Press release

Justice Initiative Sues U.S. Government for Denaturalization Records

Date
March 11, 2020
Contact
Brooke Havlik
media@opensocietyfoundations.org
+1-646-402-9513

NEW YORK—Today, the Open Society Justice Initiative filed a lawsuit against the U.S. Departments of Justice and Homeland Security under the Freedom of Information Act (FOIA) seeking the immediate release of government records concerning the denaturalization and deportation of Americans. The filing pertains to data on denaturalization cases brought from 1948 through 2018 and records on the administration of denaturalization cases since 2017. It comes weeks after the Justice Department announced the creation of a new official section within the Civil Division’s Office of Immigration Litigation dedicated to developing and litigating denaturalization cases.

The U.S. government’s expanded efforts to increase the number of denaturalization cases make the release of these records increasingly urgent—records which would allow the public to better understand the impacts of the current administration’s policy goals regarding denaturalization. To date, the U.S. government has provided only a few pages of historical case data in partial response to a FOIA request submitted by the Justice Initiative in December 2018.

“The Trump administration must acknowledge and adhere to the reality that in the United States, all Americans are equal under the Constitution,” said Laura Bingham, Open Society Justice Initiative senior managing legal officer for equality and inclusion. “The surge in government resources and unjustified reversal of longstanding practice pertaining to denaturalization have been shrouded in mystery and are designed to instill fear in American communities. The release of these records on denaturalization and deportation is crucial to building a case for more constitutional safeguards and ensuring government accountability.”

A report produced by the Justice Initiative last year found that denaturalization threatens a number of constitutional rights, particularly those established under the Fourteenth, Eighth, Fifth, and Sixth Amendments. Currently, individuals have no right to counsel in civil denaturalization proceedings, and, in criminal denaturalization proceedings, are subject to deportation while cases are still pending. Many denaturalization cases put Americans at risk of becoming stateless, yet the Justice Department and Homeland Security have failed to produce any records indicating that policies and procedures exist to identify and mitigate statelessness.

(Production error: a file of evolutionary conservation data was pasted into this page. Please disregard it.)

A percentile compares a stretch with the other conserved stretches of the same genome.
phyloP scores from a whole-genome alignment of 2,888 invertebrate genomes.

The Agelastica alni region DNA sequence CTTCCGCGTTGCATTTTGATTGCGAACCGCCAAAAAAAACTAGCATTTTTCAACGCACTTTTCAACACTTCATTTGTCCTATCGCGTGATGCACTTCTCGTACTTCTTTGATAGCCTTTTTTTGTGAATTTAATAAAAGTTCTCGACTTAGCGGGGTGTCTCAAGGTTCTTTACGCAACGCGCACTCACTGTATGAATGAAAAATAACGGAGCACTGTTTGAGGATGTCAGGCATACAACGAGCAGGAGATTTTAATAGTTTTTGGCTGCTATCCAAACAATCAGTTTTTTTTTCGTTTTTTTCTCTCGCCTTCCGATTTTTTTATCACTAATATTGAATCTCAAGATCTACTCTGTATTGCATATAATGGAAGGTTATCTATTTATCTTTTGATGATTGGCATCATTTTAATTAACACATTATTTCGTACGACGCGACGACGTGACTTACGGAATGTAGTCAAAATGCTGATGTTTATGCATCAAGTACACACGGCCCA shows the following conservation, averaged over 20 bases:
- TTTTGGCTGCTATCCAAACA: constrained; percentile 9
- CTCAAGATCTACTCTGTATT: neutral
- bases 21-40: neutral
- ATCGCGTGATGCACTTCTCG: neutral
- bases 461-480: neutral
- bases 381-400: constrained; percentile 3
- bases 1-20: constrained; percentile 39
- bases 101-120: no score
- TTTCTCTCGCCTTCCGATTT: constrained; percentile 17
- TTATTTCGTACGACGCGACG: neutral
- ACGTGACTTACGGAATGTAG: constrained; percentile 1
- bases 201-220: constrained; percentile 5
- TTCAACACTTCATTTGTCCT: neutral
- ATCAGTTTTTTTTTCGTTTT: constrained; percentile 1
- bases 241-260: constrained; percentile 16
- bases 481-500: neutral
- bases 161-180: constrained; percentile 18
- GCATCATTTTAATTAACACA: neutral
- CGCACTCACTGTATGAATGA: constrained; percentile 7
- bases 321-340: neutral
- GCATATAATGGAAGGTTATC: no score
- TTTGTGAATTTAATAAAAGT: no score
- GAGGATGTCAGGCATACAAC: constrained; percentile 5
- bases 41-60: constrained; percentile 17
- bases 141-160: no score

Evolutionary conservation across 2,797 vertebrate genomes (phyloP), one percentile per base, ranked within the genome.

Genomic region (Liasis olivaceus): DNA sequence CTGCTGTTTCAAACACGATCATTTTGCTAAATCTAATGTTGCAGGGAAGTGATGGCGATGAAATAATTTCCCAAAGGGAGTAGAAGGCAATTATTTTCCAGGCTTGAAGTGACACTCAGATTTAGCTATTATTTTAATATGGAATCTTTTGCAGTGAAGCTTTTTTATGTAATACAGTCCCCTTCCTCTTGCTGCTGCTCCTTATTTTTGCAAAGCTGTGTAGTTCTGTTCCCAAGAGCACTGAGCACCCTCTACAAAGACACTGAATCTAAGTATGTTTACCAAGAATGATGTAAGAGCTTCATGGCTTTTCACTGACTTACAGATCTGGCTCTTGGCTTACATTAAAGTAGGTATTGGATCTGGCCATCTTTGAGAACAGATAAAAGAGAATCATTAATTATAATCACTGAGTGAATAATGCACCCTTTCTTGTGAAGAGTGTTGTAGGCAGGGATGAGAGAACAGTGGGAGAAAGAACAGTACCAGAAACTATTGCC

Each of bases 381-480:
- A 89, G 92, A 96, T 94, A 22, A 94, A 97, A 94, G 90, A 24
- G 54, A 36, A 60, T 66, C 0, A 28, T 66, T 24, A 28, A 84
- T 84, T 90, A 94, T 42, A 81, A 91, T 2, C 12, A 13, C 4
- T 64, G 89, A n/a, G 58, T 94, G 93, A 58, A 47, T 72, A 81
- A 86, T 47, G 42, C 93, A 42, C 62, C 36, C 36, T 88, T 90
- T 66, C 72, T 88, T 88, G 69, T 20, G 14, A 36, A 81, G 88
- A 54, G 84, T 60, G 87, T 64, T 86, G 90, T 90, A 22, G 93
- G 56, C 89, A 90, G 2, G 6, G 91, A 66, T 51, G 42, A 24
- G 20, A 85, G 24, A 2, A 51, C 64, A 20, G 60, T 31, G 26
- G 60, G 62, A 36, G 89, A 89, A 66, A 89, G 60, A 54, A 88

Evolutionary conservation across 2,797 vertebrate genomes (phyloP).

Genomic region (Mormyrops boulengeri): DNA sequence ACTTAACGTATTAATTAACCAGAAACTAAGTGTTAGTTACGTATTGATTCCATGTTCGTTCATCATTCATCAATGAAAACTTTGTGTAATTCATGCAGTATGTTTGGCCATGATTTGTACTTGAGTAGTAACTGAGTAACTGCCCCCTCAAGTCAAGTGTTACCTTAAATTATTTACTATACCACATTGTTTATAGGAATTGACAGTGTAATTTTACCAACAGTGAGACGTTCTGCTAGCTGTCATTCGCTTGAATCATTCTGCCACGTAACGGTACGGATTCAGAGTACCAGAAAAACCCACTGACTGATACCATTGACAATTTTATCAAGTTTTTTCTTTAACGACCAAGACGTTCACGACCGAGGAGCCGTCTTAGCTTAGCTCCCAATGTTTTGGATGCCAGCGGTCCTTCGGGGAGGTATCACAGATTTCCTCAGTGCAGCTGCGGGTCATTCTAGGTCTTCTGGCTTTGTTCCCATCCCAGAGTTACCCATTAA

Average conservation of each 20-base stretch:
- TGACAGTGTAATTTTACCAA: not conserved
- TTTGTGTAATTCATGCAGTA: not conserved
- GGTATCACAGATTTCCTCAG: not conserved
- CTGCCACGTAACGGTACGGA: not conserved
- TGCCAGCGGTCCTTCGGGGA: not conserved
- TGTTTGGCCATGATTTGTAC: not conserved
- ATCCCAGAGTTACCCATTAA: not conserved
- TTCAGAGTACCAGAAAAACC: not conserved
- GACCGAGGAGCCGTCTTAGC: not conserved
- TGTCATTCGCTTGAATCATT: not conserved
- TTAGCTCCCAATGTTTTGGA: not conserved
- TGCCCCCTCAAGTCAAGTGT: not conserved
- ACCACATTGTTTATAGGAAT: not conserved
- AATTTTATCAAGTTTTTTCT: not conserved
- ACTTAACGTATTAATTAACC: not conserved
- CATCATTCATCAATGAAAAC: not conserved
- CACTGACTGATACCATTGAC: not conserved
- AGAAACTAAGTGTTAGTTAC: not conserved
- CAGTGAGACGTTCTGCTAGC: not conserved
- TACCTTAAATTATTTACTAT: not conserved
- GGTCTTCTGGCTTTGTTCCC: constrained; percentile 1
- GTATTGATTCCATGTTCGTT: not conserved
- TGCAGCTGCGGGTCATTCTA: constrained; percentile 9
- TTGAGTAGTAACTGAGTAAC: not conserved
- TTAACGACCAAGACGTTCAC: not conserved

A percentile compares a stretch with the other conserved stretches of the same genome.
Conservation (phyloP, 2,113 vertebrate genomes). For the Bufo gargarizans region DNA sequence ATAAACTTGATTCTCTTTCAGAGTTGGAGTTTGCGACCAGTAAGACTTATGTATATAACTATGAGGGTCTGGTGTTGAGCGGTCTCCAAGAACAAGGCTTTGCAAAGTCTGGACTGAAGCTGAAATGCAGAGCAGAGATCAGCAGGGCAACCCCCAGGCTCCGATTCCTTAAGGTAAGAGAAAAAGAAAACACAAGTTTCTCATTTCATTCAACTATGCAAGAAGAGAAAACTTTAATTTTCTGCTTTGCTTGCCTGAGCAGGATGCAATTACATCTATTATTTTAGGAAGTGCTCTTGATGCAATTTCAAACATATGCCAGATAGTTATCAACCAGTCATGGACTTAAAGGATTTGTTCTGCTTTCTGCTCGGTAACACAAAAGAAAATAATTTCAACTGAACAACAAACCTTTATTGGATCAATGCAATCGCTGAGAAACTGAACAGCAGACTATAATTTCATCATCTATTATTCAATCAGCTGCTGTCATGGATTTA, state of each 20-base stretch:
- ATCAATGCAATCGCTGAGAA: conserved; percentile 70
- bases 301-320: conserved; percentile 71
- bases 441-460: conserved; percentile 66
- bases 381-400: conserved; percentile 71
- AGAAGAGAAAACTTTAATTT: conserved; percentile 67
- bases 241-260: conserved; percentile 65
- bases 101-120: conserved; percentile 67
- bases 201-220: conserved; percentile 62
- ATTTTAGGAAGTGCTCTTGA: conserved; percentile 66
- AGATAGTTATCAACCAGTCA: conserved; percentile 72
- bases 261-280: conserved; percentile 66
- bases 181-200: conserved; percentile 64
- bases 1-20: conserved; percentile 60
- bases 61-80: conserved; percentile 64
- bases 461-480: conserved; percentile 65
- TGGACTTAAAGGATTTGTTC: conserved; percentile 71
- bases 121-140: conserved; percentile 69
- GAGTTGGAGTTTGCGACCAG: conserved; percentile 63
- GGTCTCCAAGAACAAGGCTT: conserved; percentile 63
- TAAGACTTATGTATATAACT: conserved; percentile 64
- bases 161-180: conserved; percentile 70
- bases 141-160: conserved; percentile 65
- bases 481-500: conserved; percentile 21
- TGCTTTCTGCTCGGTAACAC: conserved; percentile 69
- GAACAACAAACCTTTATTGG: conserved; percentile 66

Under current policy, the Justice Department can pursue denaturalization lawsuits against citizens it claims committed fraud to obtain U.S. citizenship. The Justice Initiative has found that the government has applied this framework overly broadly by including small infractions, such as misstatements or minor errors made on a naturalization application. As a result, thousands of law-abiding citizens and their family members risk having their citizenship stripped. There is no statute of limitations in civil suits, and a 10-year statute in criminal cases, meaning that lawsuits have commenced based on minor errors on decades-old applications.

The Justice Initiative also found that the Trump administration filed three times as many civil denaturalization cases in its first two years in office than the average of the last eight administrations combined. It also determined that half of all cases filed between 2017 and 2018 disproportionately impact individuals originating from certain countries, suggesting that U.S. citizens are being targeted based on national origin as a proxy for race, ethnicity, and religion.

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